When it comes to planning for retirement, you have the option of creating an individual retirement arrangement. Not only can you set up an IRA for yourself, but you might also benefit from the IRA of another person. Most IRAs require you to name a beneficiary. When the owner of the IRA dies, it becomes a decedent IRA and the beneficiary inherits it. The rules for a decedent IRA differ from the rules for an IRA you own yourself.
Inherited From a Spouse
You have the most flexibility with a decedent IRA when you inherit it from a spouse. When your spouse leaves his IRA to you, you have three options. You can treat the decedent IRA as your own, you can roll it over into an IRA you already own or you can keep yourself as the beneficiary on the IRA. You can only choose to treat the inherited IRA as your own if you are the only beneficiary on it and if you make contributions to it and do not take distributions.
You might inherit an IRA from a person you were not married to, such as a deceased parent or grandparent. You also have the option of naming your child as the beneficiary on your IRA so he inherits it if you should die. Some decedent IRAs have more than one beneficiary named. For example, you and your minor child might be named on your parent's IRA. If you do not need the money, you can elect to have the IRA skip you and benefit your child. You cannot treat a decedent IRA as your own or make contributions to it if you inherit from someone who wasn't your spouse.
If a beneficiary remains a beneficiary on a decedent IRA, the rules for distributions are slightly different than they are if she transferred the IRA to her own name or cashed out the entire account. With a decedent IRA, the distribution rules for a traditional or Roth IRA become the same if the beneficiary is not the spouse. The beneficiary must begin to take distributions from the IRA by Dec. 31 of the year after the original owner's death. One option is to withdraw the entire amount of the IRA within five years. The other option is to stretch out the amount in the IRA over the life expectancy of the beneficiary. There is no 10 percent early penalty tax on an inherited IRA, even if the beneficiary receives distributions before the age of 59 1/2 years.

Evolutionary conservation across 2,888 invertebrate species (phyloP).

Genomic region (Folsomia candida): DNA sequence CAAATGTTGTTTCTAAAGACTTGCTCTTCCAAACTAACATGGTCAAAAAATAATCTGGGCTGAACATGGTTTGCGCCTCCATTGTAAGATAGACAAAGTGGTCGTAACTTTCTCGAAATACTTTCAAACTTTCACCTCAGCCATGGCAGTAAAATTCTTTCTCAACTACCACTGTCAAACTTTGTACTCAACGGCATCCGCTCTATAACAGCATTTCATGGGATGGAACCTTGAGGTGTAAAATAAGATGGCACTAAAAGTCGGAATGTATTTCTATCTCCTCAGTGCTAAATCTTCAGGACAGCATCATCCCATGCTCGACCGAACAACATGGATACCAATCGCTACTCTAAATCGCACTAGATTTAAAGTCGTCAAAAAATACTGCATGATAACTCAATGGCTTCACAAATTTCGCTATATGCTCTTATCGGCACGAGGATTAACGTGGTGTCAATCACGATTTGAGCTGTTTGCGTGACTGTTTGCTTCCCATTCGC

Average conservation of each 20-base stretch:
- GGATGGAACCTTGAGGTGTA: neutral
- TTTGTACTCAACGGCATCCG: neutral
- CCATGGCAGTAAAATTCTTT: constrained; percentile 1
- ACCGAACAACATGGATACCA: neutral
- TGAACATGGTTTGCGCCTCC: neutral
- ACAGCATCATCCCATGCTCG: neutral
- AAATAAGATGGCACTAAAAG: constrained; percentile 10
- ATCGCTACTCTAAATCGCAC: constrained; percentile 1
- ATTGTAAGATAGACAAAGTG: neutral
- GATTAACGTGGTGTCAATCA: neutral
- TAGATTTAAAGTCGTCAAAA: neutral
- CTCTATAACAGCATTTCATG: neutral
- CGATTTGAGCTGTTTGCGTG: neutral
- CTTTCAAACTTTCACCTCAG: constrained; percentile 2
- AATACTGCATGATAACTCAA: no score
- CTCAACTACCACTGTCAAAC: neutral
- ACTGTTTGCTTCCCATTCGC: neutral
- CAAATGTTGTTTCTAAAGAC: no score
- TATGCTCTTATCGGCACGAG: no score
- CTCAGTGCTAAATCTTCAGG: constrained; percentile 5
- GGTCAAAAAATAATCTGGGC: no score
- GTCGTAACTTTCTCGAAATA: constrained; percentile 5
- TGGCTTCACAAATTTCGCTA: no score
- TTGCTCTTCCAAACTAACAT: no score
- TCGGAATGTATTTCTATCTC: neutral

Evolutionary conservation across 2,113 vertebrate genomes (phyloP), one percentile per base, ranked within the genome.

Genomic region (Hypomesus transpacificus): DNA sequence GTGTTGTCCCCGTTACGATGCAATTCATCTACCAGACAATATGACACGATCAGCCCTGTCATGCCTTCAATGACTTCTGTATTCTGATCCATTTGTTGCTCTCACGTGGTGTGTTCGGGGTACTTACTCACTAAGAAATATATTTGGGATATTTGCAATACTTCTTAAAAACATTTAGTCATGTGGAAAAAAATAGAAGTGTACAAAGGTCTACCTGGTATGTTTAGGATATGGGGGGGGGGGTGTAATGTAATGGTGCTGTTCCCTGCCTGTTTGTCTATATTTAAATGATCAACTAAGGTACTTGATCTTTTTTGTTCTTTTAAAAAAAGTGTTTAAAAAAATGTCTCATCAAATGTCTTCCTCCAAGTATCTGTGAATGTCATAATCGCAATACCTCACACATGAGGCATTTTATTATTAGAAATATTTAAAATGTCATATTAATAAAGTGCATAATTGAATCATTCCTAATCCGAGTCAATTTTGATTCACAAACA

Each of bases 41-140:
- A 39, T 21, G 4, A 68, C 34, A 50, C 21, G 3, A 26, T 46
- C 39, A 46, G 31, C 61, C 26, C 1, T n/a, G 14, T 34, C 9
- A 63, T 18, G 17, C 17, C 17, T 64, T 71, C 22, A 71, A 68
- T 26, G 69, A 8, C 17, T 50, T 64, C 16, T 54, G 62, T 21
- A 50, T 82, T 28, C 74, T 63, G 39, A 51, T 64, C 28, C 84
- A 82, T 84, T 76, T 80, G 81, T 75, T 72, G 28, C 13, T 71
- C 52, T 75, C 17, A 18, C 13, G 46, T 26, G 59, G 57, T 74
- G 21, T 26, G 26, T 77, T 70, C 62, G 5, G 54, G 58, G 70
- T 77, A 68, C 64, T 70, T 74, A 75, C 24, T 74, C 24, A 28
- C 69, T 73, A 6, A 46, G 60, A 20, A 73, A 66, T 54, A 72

When a beneficiary begins to take distributions from a decedent traditional IRA, she will need to pay income tax on the amounts she received. No income tax is due on distributions from a decedent Roth IRA unless the Roth IRA has been open for fewer than five years. For example, if a non-spouse beneficiary inherits a Roth IRA that was only opened three years ago, she will have to pay income tax on the distributions she takes. Traditional IRAs are subject to the estate tax. The beneficiary can claim a deduction for the decedent's estate tax, though. To claim the deduction, she must itemize deductions on her return and complete Schedule A.
- Non-Working Spouse IRA Deduction
- How to Calculate RMD for Deceased IRA
- Can I Borrow Money From an IRA and Put It Back Next Month?
- Does It Make Sense to Tap Into Your IRA for Debt?
- Can I Deduct My IRA Losses After Cashing Out?
- The Advantages of Rolling a 401(k) Into an IRA
- How to Move an IRA to Another Trustee
- How Much Tax Do I Have to Pay After Liquidating My IRA?
- Can an IRA Be in More Than One Name?
- Can a Spouse Sign Off as Beneficiary on an IRA?